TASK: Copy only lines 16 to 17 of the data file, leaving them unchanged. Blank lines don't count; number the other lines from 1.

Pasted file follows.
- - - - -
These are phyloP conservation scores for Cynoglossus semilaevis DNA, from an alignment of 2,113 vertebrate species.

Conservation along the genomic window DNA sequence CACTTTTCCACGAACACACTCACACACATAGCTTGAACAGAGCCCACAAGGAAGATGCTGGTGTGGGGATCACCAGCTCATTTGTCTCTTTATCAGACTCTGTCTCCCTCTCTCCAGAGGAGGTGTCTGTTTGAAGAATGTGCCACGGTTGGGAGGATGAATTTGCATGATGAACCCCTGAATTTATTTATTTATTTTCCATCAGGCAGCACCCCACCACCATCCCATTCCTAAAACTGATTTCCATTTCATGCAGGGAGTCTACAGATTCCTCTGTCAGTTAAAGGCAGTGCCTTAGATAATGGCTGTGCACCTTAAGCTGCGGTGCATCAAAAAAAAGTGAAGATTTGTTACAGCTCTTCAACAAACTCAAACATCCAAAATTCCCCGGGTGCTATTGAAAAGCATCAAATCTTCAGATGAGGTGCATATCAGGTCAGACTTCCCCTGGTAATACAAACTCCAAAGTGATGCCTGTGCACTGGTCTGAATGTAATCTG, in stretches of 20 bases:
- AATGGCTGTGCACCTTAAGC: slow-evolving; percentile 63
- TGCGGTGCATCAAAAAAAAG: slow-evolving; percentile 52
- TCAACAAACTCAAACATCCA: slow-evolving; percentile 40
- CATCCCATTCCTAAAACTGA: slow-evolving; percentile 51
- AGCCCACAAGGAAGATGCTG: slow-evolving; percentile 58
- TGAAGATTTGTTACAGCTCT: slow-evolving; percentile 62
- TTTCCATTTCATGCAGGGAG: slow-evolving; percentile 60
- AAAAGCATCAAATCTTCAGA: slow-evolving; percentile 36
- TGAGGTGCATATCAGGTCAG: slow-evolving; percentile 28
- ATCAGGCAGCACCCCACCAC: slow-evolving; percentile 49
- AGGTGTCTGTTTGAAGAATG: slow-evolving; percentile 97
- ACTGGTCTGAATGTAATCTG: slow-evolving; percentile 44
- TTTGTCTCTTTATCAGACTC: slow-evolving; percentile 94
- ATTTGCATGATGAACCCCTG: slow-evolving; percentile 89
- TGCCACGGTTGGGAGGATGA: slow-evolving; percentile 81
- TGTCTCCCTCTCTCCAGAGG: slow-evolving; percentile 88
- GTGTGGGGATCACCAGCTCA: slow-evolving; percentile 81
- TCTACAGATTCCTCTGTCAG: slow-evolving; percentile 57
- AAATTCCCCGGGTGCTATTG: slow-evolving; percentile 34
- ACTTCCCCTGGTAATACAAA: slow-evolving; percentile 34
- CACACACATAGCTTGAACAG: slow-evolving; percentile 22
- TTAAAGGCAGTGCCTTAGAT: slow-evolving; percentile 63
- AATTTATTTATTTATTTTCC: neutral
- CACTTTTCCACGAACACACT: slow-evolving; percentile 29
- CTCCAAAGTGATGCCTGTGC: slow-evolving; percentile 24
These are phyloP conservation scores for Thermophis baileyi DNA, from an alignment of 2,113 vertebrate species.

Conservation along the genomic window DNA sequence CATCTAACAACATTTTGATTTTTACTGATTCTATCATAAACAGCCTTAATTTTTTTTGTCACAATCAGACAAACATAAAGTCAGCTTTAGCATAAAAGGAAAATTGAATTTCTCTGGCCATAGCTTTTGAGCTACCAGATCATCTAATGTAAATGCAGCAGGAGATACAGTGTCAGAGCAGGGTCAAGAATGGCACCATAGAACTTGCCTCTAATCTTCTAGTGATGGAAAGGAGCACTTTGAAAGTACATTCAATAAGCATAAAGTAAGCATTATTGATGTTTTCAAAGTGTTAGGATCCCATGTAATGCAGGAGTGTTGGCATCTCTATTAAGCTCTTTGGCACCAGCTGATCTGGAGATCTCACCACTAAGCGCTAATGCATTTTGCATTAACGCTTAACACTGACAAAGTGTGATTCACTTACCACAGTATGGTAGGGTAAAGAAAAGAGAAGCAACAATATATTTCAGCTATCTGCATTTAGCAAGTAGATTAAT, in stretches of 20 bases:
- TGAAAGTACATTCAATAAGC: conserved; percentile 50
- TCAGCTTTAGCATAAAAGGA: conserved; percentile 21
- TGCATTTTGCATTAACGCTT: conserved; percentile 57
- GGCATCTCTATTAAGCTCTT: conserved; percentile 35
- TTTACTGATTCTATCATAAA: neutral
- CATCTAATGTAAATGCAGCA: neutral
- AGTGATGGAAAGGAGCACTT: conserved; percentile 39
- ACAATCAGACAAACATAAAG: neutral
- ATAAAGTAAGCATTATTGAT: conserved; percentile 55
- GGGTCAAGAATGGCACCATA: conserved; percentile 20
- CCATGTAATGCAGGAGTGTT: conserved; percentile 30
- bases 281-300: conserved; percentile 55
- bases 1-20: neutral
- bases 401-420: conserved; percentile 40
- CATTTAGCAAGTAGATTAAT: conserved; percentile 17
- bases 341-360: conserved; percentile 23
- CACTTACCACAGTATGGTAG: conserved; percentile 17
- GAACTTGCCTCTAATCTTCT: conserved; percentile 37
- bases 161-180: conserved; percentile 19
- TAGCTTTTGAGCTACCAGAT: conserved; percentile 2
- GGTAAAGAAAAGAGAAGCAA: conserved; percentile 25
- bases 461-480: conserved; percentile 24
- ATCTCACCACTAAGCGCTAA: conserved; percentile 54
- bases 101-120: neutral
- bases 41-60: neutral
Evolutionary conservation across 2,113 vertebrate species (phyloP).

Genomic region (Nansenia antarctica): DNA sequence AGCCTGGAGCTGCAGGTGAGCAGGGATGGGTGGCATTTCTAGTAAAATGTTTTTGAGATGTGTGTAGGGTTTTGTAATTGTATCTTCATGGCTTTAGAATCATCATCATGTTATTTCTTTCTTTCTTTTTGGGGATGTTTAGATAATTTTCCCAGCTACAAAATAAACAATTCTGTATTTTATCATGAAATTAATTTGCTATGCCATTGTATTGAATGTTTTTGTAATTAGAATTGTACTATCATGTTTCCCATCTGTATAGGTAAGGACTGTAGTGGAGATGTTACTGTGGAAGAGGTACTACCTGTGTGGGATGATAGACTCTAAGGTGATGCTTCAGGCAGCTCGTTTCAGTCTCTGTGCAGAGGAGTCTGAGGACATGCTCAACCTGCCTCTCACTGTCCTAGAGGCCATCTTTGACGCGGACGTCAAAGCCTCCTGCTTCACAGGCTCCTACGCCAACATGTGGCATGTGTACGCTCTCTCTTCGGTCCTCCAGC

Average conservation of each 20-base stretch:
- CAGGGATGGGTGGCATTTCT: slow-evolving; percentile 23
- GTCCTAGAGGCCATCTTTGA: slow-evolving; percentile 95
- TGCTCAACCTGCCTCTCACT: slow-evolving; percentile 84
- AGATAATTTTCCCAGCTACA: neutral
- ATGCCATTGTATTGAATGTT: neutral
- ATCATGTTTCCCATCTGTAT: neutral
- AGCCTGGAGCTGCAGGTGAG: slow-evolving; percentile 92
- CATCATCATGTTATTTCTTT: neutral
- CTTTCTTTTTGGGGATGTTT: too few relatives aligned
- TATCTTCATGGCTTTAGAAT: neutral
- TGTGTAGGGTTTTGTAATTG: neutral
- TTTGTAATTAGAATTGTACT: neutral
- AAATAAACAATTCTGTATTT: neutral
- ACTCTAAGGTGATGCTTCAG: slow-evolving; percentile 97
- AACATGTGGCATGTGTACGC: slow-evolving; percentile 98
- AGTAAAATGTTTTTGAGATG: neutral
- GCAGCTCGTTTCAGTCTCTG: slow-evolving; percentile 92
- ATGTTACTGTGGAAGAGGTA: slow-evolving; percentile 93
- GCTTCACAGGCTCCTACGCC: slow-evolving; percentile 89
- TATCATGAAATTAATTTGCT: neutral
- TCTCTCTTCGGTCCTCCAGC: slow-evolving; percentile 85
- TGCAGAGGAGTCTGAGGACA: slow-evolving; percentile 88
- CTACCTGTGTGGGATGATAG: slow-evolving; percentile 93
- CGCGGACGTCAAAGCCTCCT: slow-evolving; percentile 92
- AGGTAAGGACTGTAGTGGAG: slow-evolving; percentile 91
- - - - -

- ATTTGCATGATGAACCCCTG: slow-evolving; percentile 89
- TGCCACGGTTGGGAGGATGA: slow-evolving; percentile 81